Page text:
This is a 1967 Ferrari 312 F1 car with chassis number 0003. The Ferrari Formula 1 car for Grand Prix racing is, without question, the ultimate racing car.
Ferrari is the only constructor to have participated in every Grand Prix season, dominating the Formula 1 World Championship for six decades.
Ferrari is the only constructor of Grand Prix racing cars that designs and builds the entire car -- chassis, engine and gearbox - in house.
The car has a three-liter, three valve, four overhead cam V12. The traditional location of intake and exhaust system traded places, providing this cars most unique and identifiable feature. Because of the incredibly complex, twisting exhaust system, they became known as the 'Spaghetti Pipe' cars.
For the 1967 season, Ferrari built only four cars. The 1967 Ferrari team consisted of Lorenzo Bandini, Chris Amon, Mike Parks and Lodovico Scarfiotti. This Ferrari 312, chassis number 003, driven by Chris Amon, was the only Ferrari F1 car to start every Grand Prix in 1967. For 1968, 0003 was assigned to Ferrari's newest recruit, Jacky Ickx. Jacky Ickx went on to drive Ferrari F1 cars for five years, finishing second in the Formula 1 World Driving Championship in 1969 & 1970, and fourth in 1971 & 1972. Ickx went on to win the 24 Hours of LeMans seven times.
Formula One in the '70s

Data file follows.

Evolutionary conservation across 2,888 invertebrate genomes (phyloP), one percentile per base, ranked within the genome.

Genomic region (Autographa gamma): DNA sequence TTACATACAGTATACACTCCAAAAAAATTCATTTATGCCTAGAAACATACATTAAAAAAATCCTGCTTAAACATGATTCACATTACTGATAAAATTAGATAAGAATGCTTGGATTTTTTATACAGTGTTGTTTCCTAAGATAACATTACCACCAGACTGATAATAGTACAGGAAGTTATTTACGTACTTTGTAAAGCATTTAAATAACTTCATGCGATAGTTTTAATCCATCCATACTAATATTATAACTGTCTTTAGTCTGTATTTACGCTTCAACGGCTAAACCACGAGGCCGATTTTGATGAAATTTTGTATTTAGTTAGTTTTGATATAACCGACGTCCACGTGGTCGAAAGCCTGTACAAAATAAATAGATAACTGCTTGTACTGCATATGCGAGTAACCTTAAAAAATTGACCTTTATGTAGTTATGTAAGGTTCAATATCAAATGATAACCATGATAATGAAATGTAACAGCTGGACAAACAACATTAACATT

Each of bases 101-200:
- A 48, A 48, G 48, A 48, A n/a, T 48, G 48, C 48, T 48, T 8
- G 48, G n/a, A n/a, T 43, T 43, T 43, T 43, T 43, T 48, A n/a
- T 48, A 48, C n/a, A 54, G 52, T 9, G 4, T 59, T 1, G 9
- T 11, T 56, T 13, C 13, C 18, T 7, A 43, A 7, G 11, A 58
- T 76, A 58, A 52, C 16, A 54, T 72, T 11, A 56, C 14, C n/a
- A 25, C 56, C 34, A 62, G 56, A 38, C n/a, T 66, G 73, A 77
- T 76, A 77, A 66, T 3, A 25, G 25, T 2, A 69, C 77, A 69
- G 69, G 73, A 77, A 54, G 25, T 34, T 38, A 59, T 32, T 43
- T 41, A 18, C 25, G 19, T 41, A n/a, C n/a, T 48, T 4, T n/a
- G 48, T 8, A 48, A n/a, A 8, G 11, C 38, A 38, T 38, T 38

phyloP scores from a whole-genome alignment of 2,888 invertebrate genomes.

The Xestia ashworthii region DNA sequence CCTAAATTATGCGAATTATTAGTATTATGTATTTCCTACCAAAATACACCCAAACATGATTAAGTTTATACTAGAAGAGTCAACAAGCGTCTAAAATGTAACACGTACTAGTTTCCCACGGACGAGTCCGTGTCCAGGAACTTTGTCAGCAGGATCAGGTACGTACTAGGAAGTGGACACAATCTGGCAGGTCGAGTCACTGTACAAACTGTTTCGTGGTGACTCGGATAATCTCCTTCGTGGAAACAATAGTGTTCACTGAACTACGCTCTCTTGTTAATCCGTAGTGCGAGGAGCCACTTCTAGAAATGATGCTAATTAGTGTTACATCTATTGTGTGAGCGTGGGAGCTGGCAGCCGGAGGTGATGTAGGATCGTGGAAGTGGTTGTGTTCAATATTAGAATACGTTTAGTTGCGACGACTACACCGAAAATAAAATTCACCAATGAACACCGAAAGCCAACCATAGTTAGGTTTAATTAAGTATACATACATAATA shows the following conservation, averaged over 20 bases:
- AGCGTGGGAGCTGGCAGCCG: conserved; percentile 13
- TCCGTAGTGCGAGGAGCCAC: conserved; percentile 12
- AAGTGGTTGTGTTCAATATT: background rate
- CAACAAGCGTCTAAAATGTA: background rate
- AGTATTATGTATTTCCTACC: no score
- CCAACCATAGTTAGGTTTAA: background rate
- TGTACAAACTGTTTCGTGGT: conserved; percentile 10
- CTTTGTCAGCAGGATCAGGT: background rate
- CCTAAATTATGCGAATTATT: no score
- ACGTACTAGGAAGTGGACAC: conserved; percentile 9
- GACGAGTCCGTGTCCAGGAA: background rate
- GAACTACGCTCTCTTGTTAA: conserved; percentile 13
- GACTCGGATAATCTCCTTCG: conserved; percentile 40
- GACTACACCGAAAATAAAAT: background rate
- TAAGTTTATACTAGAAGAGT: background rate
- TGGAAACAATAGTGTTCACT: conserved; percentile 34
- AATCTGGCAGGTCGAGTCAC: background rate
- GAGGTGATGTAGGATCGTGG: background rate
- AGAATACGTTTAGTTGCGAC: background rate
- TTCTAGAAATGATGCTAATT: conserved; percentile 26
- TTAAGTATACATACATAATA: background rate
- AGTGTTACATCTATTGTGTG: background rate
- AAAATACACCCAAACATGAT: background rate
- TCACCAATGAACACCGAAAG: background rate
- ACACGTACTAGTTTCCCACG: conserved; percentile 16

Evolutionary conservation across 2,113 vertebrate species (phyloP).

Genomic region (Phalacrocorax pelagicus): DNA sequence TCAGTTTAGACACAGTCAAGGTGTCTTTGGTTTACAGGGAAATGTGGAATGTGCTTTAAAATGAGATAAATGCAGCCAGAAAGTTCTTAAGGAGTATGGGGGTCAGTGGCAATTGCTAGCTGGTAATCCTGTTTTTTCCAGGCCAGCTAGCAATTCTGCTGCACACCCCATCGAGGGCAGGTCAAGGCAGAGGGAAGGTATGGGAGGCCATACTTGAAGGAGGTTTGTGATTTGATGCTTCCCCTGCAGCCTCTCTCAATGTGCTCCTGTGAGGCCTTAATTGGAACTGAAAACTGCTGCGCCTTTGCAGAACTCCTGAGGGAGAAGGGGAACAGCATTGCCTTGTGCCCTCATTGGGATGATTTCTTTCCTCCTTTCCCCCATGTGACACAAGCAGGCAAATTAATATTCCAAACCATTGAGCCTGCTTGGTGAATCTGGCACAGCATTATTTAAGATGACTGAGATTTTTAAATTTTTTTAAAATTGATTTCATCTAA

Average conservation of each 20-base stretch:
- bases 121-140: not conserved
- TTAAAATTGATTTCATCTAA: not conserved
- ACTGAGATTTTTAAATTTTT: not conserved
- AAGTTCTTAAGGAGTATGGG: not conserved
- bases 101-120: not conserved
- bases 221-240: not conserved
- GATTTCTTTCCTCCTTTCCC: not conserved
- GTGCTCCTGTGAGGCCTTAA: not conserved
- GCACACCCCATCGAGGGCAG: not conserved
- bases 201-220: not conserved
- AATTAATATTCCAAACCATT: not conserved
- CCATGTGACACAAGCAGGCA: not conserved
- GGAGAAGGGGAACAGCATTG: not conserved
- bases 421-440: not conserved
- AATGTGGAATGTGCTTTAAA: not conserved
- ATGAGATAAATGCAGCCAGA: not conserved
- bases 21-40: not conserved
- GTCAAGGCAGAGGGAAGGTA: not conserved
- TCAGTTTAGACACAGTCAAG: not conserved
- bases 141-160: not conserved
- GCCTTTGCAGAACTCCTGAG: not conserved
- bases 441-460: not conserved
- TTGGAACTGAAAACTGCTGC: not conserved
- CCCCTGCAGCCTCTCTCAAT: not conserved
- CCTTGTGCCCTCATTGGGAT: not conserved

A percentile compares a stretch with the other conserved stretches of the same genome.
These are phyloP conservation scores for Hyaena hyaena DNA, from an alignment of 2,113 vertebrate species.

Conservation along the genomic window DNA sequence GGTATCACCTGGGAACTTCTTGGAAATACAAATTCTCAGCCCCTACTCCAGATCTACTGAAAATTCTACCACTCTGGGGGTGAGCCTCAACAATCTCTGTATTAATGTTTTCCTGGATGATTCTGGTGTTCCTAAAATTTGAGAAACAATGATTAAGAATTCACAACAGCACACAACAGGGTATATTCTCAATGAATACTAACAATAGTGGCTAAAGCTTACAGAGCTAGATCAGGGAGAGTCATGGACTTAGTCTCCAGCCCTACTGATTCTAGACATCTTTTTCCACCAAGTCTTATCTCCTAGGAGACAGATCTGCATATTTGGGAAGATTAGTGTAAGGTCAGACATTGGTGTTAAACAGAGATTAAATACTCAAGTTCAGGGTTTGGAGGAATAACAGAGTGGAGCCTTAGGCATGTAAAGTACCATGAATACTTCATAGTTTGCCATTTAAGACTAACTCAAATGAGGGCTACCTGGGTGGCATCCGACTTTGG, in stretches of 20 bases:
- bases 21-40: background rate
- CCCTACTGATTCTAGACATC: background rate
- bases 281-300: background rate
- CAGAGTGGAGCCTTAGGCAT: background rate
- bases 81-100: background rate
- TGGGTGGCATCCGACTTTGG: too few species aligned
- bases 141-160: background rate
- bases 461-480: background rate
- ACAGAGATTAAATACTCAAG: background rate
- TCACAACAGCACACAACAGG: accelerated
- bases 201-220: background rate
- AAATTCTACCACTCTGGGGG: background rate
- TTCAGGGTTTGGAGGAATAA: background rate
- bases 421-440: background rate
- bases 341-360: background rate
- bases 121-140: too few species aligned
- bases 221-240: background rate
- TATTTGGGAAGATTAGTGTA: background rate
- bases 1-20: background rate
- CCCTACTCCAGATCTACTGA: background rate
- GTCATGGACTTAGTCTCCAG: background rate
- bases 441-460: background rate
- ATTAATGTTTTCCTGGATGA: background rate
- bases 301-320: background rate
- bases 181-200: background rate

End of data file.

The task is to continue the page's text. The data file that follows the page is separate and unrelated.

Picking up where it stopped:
As spectators, fans and constructors contemplate the steady NASCAR-ization of Formula One - spec tires, spec electronic engine-control units, long-life engines and transmissions, restricted in-season aerodynamic development, engine rev limits, contrived wing specifications and other regulations, including 'cost-reduction' limitation on design and testing - there was unbridled creativity and diversity in Formula One in the '70s. The brilliant - and sometimes erratic - talents who created and drove these cars further recalls a dynamic era that seems to have been lost forever. The F1 cars from this period had six wheels, shrouded tires, sliding skirts, proliferating wings, and even vacuum fans. Engines had six, eight and twelve cylinders. Most were naturally aspirated, but the sorcerer, Amedee Gordini, brought the first 1.5-liter turbo as an alternative. Entrants didn't need to post $48 million to pass through the FIA's portal to a Formula One gravy train, they just needed audacity. Which many be why there were characters on the pit wall like Lord Hesketh, Parnelli Jones, Mo Nunn, Teddy Yip, Roger Pensky, Walter Wolf, Guy Ligier and even, lest his origins be overlooked, one Bernie Ecclestone.